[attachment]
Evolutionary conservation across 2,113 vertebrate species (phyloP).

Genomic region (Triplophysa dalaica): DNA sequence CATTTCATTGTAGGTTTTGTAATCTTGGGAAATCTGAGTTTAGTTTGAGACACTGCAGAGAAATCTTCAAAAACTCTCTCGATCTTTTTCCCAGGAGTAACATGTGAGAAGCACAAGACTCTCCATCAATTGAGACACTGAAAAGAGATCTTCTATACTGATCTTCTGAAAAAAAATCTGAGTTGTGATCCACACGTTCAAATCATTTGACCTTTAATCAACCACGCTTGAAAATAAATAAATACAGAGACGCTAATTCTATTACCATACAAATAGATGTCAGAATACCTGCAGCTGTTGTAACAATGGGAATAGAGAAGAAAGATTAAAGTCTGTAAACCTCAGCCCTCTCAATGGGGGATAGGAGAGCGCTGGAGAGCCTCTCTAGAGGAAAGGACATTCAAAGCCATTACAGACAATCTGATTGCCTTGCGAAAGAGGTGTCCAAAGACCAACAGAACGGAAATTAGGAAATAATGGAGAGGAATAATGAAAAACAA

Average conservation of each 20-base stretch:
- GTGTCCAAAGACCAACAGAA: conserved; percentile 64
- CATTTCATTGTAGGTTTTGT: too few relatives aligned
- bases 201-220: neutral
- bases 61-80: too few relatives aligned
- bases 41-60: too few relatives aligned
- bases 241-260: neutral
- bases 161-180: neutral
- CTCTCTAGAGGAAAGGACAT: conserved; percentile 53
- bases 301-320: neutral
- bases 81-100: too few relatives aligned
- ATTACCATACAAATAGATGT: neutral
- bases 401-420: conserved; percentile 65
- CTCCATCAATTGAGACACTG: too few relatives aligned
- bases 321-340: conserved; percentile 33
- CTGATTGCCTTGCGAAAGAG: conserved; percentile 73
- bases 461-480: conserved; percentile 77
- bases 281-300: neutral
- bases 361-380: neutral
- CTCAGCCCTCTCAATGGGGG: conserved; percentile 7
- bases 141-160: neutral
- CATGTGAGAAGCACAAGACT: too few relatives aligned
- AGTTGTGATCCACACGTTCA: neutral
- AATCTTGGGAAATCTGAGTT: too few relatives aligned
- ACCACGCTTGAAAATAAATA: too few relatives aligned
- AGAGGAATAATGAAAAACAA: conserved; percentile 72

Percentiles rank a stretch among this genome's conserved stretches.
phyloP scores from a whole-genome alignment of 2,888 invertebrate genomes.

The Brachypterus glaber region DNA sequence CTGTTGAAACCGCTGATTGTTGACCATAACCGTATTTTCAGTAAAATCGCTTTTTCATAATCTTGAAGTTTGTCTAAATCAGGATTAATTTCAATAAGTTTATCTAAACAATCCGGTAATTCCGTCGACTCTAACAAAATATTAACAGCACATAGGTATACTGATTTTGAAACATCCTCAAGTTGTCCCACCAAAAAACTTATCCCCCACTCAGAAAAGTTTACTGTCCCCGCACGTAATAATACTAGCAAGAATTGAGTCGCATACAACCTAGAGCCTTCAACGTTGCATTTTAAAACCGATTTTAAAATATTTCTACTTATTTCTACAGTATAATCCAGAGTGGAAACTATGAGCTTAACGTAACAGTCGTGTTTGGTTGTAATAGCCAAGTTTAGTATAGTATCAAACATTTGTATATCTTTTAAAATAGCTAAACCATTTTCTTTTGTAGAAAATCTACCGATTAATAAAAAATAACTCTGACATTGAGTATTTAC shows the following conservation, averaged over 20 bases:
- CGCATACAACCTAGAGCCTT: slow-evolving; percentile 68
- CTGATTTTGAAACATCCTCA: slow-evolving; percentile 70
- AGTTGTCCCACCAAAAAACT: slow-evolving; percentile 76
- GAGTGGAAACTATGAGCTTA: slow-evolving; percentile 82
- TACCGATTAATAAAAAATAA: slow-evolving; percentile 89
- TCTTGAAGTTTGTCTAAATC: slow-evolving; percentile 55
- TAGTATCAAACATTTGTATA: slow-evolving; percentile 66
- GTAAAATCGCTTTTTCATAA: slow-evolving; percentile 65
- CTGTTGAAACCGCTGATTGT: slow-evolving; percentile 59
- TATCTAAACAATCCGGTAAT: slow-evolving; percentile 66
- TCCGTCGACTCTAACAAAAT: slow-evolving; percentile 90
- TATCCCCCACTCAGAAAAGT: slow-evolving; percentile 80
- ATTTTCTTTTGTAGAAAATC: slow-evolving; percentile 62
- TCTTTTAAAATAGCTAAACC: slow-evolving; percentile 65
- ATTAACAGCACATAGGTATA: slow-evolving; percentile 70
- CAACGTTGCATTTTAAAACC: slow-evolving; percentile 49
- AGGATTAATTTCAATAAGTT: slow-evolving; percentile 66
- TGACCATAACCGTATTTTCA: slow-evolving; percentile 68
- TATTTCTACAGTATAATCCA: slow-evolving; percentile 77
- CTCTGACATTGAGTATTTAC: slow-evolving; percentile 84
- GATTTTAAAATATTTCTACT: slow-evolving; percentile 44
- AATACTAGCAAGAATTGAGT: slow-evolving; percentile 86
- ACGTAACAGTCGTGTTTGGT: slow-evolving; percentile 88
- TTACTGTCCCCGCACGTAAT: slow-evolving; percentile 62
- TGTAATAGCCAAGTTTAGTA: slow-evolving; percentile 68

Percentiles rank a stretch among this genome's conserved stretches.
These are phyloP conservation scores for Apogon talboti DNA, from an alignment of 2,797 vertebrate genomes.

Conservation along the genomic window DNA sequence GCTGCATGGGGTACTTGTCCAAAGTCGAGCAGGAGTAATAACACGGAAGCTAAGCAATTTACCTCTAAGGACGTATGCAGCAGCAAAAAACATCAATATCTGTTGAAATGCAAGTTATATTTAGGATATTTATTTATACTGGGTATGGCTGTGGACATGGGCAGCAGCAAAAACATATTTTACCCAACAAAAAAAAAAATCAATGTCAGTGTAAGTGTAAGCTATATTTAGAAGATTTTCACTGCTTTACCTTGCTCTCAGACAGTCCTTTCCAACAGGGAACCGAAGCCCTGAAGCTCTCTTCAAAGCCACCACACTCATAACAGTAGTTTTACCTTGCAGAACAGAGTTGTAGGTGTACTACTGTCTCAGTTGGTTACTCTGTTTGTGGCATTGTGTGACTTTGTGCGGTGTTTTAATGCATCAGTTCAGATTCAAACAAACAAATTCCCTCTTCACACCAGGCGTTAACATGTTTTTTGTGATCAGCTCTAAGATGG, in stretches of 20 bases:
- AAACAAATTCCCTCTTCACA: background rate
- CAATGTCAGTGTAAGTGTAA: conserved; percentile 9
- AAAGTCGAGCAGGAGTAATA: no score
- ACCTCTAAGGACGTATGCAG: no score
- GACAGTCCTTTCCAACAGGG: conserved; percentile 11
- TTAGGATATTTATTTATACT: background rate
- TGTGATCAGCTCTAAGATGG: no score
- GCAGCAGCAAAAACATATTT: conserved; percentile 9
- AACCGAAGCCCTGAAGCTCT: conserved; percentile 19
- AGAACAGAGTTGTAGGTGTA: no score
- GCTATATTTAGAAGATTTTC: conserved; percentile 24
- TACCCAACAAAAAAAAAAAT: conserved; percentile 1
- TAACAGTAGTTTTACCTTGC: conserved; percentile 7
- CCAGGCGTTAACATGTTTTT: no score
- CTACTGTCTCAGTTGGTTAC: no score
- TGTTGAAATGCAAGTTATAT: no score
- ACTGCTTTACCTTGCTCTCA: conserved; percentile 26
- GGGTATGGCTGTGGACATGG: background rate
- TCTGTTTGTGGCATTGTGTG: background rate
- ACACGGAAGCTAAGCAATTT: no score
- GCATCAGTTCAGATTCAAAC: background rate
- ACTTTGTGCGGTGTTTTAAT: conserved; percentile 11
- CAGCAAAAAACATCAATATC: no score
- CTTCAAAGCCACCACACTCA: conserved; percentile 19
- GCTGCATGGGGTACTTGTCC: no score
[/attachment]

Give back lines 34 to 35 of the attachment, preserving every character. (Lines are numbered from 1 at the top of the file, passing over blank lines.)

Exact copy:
- AGTTGTCCCACCAAAAAACT: slow-evolving; percentile 76
- GAGTGGAAACTATGAGCTTA: slow-evolving; percentile 82